About this time he published “ The Life and Death of Mr. Badman;" "A Holy Life, the Beauty of Christianity;" “The Pharisee and Publican;" with some smaller Treatises. I say, published; because Doe's list is no clue to the date of their composition. He, unfortunately, did not inquire of Bunyan how many of his Books were written in prison : or if he did he paid but little attention to the answer. Hence his account is, 6 Whilst Bunyan was in prison he wrote several of his published Books, as by many of their Epistles appears, as, “ Pray by the Spirit; Holy City ; Resurrection ; Grace Abounding, and others; also the Pilgrim's Progress, as him. self and many others have said.”—Doe's Circular. This is very unsatisfactory. The Work out of which the Pilgrim sprang, whichever it may be, was written in prison. The Heavenly Footman is generally (but unwarrantably) supposed to be the germ of that Allegory : but that Work was still in manuscript when Doe wrote his list. I have had, therefore, to judge chiefly by internal evidence, when I have assigned other Books, or passages of them, to the prison. I may thus be occasionally wrong in the case of mere passages : and yet, I can hardly be very far wrong; for the smell of a prison is even more distinguishable than “ the smell of the lamp.” in theology. No one, however, will be so much pleased as my. self by the detection of any anachronisms, if such there be, in this volume. I have had no purpose, which errors can help ; and, therefore, have no feelings, which their exposure can hurt. Besides, it is worth while to obtain just views of both the process and progress of the development of Bunyan's mind; for as it waxed, but never waned, all its places are improvements, and thus lessons which Philosophy should study, and Theology commend.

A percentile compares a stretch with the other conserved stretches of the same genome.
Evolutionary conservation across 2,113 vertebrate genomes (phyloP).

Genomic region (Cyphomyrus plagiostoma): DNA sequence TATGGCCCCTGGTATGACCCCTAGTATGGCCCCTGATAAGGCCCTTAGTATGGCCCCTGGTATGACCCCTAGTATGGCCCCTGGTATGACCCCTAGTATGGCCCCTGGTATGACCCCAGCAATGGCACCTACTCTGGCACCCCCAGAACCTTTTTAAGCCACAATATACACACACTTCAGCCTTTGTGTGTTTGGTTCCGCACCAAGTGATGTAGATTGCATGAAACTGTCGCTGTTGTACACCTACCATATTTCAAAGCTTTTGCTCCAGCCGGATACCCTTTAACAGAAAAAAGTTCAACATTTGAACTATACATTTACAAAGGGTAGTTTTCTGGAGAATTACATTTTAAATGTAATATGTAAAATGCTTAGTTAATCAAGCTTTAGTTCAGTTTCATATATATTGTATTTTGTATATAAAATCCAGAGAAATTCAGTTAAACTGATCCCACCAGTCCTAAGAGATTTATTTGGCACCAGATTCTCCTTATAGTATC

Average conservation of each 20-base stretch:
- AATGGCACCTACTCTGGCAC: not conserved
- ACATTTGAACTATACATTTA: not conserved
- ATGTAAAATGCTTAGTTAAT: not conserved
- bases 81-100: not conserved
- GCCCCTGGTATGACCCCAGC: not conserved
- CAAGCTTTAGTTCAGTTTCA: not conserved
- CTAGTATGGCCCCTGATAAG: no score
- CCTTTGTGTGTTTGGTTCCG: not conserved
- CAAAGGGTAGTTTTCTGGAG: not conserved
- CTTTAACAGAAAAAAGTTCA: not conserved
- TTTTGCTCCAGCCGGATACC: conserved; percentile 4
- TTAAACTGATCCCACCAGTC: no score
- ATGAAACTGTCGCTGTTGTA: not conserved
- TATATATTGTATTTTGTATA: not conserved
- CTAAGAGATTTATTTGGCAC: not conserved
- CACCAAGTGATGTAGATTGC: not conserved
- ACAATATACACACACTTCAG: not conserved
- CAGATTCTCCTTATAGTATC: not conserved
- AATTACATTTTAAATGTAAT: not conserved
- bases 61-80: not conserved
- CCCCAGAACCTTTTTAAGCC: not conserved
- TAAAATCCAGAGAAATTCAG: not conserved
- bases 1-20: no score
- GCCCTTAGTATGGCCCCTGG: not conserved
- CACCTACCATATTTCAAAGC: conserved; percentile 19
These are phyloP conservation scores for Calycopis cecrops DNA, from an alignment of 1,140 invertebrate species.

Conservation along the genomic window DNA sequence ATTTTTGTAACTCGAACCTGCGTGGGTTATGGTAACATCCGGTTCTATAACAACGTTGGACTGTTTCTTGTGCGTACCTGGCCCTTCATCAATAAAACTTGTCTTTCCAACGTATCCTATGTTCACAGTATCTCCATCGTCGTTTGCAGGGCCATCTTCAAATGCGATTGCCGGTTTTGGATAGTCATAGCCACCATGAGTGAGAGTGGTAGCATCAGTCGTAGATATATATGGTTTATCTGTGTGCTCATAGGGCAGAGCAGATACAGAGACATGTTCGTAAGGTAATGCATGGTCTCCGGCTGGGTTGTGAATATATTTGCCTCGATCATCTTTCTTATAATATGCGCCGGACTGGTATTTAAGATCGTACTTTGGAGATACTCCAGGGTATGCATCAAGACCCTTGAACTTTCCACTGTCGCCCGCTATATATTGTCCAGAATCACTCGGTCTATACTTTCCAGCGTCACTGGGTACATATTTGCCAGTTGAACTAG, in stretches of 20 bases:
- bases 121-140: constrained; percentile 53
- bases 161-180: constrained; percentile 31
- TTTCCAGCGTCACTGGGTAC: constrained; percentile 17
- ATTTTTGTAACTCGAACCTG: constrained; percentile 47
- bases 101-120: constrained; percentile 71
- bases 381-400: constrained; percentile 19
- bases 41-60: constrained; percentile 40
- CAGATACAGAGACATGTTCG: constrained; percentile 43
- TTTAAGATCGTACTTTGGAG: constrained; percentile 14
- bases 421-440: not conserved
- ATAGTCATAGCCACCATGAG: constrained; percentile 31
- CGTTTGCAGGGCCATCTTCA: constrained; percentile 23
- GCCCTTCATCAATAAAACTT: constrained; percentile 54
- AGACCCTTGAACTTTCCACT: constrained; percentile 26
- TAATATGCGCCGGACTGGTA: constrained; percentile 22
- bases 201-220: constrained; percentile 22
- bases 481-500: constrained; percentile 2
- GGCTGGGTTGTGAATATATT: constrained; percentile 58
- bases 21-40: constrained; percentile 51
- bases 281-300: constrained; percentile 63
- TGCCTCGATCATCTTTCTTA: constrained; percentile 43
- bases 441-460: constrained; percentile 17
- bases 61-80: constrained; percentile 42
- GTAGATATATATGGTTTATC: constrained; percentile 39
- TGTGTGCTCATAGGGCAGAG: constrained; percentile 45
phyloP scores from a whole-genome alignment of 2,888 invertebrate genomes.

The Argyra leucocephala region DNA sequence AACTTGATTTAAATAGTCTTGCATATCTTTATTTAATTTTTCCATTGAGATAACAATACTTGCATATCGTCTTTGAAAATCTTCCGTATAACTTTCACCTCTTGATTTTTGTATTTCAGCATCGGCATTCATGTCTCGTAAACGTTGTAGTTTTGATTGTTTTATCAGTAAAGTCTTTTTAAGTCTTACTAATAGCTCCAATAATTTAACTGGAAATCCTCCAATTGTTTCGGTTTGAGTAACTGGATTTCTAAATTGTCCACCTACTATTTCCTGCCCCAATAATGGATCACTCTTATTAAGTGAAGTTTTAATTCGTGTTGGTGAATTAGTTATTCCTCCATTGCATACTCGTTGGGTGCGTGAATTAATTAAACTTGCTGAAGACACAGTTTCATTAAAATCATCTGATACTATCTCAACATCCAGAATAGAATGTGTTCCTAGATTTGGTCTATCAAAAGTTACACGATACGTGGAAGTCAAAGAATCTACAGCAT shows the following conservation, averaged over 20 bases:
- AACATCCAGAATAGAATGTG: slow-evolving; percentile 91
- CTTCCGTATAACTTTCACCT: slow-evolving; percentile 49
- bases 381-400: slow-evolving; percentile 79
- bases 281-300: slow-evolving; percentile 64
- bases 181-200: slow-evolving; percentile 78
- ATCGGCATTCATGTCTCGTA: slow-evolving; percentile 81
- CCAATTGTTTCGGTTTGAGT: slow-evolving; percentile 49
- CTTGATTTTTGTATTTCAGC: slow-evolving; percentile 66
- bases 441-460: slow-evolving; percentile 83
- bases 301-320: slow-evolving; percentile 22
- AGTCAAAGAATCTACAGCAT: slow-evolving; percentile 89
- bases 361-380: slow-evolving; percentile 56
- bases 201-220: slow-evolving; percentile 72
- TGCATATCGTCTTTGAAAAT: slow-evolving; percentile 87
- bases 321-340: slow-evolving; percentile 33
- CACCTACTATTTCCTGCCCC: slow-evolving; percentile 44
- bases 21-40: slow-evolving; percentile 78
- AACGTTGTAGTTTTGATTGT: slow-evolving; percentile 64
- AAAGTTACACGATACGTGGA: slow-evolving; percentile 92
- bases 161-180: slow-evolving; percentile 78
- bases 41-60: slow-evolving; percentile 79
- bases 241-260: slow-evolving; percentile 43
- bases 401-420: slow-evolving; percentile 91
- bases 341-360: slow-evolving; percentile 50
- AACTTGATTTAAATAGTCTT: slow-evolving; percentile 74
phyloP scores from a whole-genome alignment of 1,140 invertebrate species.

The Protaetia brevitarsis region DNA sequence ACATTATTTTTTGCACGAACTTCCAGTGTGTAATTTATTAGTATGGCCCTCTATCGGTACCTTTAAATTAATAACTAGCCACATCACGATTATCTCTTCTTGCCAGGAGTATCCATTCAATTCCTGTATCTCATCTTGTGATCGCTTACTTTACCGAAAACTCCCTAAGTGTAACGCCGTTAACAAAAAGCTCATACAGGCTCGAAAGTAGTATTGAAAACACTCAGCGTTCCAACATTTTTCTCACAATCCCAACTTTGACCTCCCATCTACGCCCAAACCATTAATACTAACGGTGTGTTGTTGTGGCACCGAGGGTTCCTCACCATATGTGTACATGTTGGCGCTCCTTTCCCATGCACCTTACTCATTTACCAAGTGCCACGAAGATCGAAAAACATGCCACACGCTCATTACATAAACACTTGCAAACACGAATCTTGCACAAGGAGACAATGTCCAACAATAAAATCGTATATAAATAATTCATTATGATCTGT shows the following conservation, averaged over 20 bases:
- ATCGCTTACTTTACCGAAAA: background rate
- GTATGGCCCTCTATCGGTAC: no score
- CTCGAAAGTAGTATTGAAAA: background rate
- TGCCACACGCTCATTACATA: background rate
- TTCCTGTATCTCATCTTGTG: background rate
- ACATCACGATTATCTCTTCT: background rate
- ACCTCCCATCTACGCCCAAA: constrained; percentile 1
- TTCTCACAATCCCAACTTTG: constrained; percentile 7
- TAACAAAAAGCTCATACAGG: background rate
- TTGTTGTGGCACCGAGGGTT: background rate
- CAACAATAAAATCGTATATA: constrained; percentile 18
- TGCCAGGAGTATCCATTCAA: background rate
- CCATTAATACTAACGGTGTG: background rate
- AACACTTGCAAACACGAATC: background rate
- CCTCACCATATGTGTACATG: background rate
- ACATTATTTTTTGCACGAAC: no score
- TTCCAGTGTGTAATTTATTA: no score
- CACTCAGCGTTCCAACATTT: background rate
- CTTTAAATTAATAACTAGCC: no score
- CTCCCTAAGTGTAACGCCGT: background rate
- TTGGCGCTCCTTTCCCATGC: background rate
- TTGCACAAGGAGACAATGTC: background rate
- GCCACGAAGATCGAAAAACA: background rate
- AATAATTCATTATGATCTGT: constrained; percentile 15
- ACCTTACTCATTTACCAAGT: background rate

I cannot conclude my brief account of his Pastorship, better than in the words of an old Elegy on his death :